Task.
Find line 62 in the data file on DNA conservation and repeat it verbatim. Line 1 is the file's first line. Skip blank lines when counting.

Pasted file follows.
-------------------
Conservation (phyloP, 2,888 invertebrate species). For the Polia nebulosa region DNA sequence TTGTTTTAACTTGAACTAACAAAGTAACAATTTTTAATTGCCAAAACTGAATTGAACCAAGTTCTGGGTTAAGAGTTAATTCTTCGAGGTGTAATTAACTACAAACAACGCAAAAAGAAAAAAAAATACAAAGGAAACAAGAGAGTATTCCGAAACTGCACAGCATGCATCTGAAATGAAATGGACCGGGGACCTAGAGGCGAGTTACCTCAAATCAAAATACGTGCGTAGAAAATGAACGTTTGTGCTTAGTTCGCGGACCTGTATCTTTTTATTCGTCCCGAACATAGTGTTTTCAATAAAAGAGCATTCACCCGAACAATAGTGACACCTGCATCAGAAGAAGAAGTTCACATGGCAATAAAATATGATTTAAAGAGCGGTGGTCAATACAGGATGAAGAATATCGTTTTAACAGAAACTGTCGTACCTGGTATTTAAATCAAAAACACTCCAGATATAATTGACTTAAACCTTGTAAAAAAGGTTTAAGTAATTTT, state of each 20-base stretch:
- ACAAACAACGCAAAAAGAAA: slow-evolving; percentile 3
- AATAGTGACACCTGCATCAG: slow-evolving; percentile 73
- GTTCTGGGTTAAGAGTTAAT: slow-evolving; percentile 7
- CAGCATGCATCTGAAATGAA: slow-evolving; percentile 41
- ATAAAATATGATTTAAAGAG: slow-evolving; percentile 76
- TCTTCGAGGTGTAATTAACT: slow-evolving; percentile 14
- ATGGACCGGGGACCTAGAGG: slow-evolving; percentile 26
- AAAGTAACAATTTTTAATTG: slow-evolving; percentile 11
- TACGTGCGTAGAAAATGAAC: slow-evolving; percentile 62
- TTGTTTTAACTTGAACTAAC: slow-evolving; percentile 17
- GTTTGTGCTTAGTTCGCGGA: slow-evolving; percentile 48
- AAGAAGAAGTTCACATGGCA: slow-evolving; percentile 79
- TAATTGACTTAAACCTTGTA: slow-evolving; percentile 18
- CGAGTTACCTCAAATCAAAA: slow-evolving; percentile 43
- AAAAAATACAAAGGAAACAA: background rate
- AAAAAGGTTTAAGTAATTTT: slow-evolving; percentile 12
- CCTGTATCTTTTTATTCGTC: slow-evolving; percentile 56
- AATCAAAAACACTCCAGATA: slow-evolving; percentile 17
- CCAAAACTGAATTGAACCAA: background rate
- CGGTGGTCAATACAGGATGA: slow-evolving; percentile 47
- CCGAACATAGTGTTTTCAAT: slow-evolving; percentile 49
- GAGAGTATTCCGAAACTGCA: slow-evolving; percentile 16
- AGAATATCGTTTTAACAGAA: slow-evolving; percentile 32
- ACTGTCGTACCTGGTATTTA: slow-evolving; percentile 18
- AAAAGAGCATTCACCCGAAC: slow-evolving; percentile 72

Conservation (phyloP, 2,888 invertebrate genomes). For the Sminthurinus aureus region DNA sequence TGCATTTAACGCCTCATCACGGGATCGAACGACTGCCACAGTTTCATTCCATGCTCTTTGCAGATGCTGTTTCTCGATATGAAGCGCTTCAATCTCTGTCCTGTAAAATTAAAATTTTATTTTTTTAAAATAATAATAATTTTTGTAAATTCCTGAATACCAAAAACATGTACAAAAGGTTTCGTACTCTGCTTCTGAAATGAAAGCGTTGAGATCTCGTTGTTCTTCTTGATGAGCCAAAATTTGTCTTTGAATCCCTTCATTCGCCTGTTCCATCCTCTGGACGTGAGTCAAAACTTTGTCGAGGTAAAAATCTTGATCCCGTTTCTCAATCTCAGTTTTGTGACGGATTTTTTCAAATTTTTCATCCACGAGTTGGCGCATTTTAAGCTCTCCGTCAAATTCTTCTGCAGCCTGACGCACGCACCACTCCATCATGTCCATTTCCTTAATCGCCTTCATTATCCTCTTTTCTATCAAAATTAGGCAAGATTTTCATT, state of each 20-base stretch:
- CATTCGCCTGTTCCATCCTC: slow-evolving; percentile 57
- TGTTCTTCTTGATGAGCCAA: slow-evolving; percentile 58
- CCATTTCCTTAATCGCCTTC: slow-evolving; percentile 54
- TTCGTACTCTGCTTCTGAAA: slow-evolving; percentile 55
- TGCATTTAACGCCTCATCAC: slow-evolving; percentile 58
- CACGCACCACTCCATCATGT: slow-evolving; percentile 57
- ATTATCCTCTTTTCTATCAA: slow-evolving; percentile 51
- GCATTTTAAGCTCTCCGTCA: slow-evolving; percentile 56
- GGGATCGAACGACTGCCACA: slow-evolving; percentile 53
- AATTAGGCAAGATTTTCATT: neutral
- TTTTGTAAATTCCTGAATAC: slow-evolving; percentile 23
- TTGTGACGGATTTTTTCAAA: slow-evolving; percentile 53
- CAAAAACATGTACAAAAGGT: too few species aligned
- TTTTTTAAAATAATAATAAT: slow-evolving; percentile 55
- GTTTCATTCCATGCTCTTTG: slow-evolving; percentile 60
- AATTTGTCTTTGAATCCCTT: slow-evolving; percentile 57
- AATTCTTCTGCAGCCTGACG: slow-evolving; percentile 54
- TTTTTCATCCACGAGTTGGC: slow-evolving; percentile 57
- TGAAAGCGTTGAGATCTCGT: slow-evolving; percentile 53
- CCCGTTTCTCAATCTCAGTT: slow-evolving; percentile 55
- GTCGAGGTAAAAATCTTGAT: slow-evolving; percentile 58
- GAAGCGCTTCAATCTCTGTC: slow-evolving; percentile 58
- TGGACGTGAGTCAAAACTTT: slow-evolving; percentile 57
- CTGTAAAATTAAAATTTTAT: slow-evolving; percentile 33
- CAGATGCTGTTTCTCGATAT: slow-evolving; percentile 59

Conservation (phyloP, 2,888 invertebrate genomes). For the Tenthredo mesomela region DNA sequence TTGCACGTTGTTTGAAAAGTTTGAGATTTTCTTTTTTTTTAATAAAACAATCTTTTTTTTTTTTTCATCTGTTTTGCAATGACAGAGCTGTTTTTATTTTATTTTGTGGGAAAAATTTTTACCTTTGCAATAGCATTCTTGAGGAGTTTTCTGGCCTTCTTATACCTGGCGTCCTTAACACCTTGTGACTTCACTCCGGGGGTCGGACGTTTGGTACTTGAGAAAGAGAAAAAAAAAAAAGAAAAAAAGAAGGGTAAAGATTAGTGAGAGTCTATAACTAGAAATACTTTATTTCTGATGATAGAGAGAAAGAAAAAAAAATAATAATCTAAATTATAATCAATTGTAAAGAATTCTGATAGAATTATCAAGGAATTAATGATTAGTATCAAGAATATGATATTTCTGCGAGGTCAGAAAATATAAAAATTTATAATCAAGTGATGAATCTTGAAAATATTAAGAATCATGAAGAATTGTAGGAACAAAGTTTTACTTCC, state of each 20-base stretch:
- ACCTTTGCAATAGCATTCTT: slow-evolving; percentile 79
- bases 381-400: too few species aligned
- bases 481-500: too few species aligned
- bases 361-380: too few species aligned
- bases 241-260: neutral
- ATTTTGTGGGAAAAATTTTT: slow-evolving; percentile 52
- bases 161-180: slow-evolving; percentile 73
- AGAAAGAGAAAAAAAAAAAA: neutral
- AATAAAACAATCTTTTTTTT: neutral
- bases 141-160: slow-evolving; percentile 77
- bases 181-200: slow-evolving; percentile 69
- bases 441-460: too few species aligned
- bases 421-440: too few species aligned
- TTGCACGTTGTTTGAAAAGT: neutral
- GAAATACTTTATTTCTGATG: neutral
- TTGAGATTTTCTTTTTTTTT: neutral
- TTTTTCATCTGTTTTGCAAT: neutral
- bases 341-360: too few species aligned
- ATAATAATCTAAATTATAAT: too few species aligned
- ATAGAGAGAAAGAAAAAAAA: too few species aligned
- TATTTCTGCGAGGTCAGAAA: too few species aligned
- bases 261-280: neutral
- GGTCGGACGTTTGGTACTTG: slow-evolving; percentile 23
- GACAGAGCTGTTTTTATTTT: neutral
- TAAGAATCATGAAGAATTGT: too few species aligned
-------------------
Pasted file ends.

- AATAAAACAATCTTTTTTTT: neutral